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Guide to HIV, Pregnancy and Women's Health: Introduction

By Polly Clayden

March 2013

baby

This booklet is about HIV and pregnancy.

It explains what to do if you are diagnosed with HIV in pregnancy. It also explains what to do if you already know you are HIV positive and decide to have a baby.

The booklet includes information about mothers' health, using antiretrovirals during pregnancy and the babies' health.

It includes information on how to have an HIV negative baby if you are HIV positive.

It also includes information about safe conception for couples where one partner is positive and one is negative.


This is the 6th edition of the i-Base pregnancy guide.

Since our last edition, the British HIV Association (BHIVA) guidelines have been updated and research findings have been reported. These include:

The excellent news is, with good management focusing on a woman's health and choice, there is little risk of transmission to her child for an HIV positive mother delivering in the UK today.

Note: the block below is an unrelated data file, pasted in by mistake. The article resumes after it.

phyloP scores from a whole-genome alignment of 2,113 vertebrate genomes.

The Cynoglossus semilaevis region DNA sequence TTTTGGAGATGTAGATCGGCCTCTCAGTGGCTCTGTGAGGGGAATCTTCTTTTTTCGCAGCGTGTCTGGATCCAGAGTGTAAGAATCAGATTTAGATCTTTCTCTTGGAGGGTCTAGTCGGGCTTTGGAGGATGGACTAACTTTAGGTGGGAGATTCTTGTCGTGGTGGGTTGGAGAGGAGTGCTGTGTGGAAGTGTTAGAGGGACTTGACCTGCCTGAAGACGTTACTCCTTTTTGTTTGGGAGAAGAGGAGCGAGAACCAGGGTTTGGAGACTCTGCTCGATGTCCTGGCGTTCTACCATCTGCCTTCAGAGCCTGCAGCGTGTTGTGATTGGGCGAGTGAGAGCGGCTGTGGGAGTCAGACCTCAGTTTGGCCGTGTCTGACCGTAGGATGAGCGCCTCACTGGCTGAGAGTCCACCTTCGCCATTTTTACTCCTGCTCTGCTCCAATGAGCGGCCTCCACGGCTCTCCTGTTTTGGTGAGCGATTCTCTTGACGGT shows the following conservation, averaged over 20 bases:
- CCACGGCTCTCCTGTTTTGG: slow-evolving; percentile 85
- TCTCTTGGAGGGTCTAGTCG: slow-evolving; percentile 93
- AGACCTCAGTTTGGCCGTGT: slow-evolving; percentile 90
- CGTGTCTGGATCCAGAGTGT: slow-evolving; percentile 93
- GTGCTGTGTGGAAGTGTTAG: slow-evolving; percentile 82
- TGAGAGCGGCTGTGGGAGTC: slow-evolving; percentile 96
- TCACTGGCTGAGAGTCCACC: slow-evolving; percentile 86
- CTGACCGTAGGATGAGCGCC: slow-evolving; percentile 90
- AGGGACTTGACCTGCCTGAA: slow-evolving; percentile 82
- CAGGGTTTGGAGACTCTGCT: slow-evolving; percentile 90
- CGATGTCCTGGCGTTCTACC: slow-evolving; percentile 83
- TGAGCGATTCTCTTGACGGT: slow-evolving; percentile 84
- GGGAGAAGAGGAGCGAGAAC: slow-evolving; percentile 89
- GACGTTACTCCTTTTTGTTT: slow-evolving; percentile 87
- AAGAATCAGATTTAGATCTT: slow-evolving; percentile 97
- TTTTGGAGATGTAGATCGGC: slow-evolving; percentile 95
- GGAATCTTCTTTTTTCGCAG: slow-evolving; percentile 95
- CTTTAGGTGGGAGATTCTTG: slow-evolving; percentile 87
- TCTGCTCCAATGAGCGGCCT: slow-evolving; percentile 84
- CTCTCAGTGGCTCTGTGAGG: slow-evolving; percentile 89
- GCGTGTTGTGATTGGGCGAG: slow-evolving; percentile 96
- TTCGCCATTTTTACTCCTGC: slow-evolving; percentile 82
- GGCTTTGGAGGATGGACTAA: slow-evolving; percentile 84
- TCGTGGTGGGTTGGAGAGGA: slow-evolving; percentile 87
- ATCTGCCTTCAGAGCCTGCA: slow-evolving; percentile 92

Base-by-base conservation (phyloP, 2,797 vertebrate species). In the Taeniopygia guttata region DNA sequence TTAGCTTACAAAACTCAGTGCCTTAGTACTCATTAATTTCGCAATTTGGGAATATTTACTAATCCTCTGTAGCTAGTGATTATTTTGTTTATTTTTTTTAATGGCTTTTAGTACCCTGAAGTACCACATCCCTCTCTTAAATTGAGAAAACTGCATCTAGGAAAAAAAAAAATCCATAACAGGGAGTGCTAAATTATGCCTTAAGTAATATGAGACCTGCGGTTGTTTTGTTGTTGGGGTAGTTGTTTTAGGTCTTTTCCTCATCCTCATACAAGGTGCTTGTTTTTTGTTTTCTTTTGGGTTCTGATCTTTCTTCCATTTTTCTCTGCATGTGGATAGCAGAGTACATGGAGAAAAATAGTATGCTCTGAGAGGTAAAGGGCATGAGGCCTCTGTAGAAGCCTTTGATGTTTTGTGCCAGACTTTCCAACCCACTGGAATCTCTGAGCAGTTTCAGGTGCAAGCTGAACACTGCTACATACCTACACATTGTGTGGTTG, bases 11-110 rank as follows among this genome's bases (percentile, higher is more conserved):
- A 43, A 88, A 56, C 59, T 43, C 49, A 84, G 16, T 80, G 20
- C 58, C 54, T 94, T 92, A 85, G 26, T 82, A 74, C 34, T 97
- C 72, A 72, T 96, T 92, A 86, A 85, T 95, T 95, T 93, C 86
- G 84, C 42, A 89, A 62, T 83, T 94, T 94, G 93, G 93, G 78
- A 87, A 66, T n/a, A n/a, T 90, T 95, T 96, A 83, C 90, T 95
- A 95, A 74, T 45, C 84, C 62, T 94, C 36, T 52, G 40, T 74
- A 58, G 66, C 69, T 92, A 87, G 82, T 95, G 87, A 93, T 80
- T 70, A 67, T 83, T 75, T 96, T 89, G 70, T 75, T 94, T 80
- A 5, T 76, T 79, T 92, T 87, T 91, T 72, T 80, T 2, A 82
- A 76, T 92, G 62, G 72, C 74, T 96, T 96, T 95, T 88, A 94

man lifting baby

Our most recent reports show a 1 in 1,000 transmission rate for women receiving combination antiretroviral therapy (ART) with an undetectable viral load of less than 50 copies/mL, whether she has a planned vaginal or planned Caesarean delivery.

This is the lowest transmission rate reported and represents a significant advance in the information available to women planning a family or already pregnant.

We explain what all these terms and options mean and when they are appropriate.

Excellent news too is that people with HIV are living longer and healthier lives so an HIV positive mother in the UK today can also expect to be around to watch her child grow up!

British HIV Association (BHIVA) and Children's HIV Association (CHIVA) Guidelines for the Management of HIV Infection in Pregnant Women 2012 are online.

British HIV Association, BASHH and FSRH guidelines for the management of the sexual and reproductive health of people living with HIV infection 2008 are online.


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